Chinook salmon is on the menu
Visiting the Orcas
Friday evening. Further down the island, some of the J Pod are reportedly gathering for dinner. We’re all gathering for dinner, too, over at Candace’s house. But David Kirby can’t get enough of orcas and wants to go see them from the shore.
David is writing a book about orcas in captivity, SeaWorld, and the death of Dawn Brancheau. It promises to be a devastating exposé of what goes on at the marine circuses – as was his previous book, Animal Factory: The Looming Threat of Industrial Pig, Dairy and Poultry Farms on Humans and the Environment.
“They’re over at American Camp,” he tells me. “Want to come?”
American Camp is a grassy, mossy, rocky area of the island that looks out over several bays where groups of orcas gather regularly to feed. In the 1850s, it was the site of a dispute that broke out between the Americans and the British, sparked by the shooting of a “British” pig by an American. The two countries almost ended up in yet another war before British Admiral Lambert Baynes advised the Governor of Vancouver Island that it would be unwise to “involve two great nations in a war over a squabble about a pig.”
(Orcas, whose culture is much older than that of humans, long ago learned better ways of settling their disputes than by fighting each other. That’s in part because modern orcas have been around for about 15 million years, while modern humans only appeared about 100 thousand years ago. So, we’re still at quite an early stage of our development as a species.)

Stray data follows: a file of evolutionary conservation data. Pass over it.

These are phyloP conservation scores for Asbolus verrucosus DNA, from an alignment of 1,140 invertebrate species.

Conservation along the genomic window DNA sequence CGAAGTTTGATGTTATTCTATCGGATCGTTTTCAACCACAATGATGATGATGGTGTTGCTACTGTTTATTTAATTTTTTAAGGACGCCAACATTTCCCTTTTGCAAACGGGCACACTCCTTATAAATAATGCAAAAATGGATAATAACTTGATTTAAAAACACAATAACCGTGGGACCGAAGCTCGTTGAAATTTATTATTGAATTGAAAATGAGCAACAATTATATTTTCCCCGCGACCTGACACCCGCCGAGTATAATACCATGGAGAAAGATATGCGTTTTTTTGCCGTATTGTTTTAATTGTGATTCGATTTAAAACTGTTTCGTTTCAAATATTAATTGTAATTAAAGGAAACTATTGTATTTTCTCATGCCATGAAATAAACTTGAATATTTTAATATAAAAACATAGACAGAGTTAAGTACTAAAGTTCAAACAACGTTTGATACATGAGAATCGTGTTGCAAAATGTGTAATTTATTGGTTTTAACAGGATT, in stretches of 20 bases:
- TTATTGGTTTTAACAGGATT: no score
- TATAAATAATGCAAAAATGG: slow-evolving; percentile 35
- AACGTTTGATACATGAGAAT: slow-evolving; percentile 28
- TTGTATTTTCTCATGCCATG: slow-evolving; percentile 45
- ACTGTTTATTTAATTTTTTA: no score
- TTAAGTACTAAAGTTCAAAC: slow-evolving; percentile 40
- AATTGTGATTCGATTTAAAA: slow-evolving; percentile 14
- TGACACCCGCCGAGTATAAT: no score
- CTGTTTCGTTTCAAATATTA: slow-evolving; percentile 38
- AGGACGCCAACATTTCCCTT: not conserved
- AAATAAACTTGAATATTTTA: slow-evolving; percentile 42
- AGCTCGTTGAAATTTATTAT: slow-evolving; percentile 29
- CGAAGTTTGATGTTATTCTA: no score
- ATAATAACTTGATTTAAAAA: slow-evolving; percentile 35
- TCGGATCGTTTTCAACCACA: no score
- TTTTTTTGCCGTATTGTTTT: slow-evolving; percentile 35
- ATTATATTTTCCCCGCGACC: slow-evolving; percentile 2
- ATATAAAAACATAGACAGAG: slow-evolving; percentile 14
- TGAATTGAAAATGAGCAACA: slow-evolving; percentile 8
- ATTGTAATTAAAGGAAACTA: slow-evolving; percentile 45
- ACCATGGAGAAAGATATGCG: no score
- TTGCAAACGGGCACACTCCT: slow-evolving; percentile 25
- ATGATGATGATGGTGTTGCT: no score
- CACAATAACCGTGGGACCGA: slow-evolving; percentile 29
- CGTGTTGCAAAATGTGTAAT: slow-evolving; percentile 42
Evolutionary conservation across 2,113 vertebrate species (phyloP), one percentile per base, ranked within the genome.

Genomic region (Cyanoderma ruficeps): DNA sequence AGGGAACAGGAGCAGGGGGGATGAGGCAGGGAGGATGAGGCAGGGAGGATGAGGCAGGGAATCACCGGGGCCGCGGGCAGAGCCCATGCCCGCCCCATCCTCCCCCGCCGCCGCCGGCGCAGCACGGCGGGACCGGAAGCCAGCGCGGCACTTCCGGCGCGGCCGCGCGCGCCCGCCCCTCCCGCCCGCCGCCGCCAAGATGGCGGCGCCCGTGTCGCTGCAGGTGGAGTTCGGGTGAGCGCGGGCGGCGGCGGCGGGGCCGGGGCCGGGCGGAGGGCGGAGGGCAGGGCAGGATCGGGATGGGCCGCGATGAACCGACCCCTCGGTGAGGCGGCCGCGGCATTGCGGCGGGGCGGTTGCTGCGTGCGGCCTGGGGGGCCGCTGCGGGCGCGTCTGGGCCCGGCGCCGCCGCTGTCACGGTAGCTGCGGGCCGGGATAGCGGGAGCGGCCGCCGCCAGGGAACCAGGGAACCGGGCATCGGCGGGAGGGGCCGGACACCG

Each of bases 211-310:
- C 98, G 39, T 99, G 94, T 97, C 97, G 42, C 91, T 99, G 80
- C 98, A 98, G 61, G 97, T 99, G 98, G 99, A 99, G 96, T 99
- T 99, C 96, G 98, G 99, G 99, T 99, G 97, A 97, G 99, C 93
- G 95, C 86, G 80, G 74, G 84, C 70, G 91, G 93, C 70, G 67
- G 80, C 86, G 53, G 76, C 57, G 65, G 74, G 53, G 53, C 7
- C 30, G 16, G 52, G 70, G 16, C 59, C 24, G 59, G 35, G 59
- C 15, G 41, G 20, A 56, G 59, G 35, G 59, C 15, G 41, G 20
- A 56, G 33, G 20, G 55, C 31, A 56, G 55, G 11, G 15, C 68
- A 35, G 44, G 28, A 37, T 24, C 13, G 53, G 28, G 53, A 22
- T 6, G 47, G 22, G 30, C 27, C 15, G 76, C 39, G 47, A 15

It’s raining when we get to American Camp and walk a half mile or so down to the ocean where the orcas were last spotted by one of the boats.
We immediately spot about a dozen of them, and we’ve got an even better view of them than the boats have since the orcas are very close to the shore and the boats are required to stay at least 200 meters from any orcas they spot.
(Incidentally, the bays you see here are typical of the kind that Howard Garrett says would be perfect for Lolita, the whale at the Miami Seaquarium who was captured from the “L” Pod 40 years ago.)
It’s a different scene altogether from what we saw on the earlier trip when the orcas were all on the move. Now it’s dinner time, and these top predators are focused on getting the 200 pounds of salmon they each need every day. Salmon – specifically Chinook salmon – is the only food that the resident orcas will eat.
The transient pods, by comparison, don’t eat salmon at all; they eat other marine mammals. David was out on a boat when they spotted one of the T pods who had caught a porpoise and were treating their catch like a cat with a mouse – tossing the body up in the air and playing lots more games before taking it to pieces and sharing it among them.
The orcas from the J pod we’re watching surface for a few seconds, then dive, then we see salmon flying in the air to avoid them, then the orcas surface again, then dive, and on it goes.
Then, after one of their dives, they don’t resurface. Nothing. They’ve just completely vanished. Most likely, Grandma J2 has called them all back together. “Time to move on, boys,” she’s told them.
Time for us to move on, too. Dinner is waiting at Candace’s house.
Plus it’s still raining, and we’re absolutely soaked.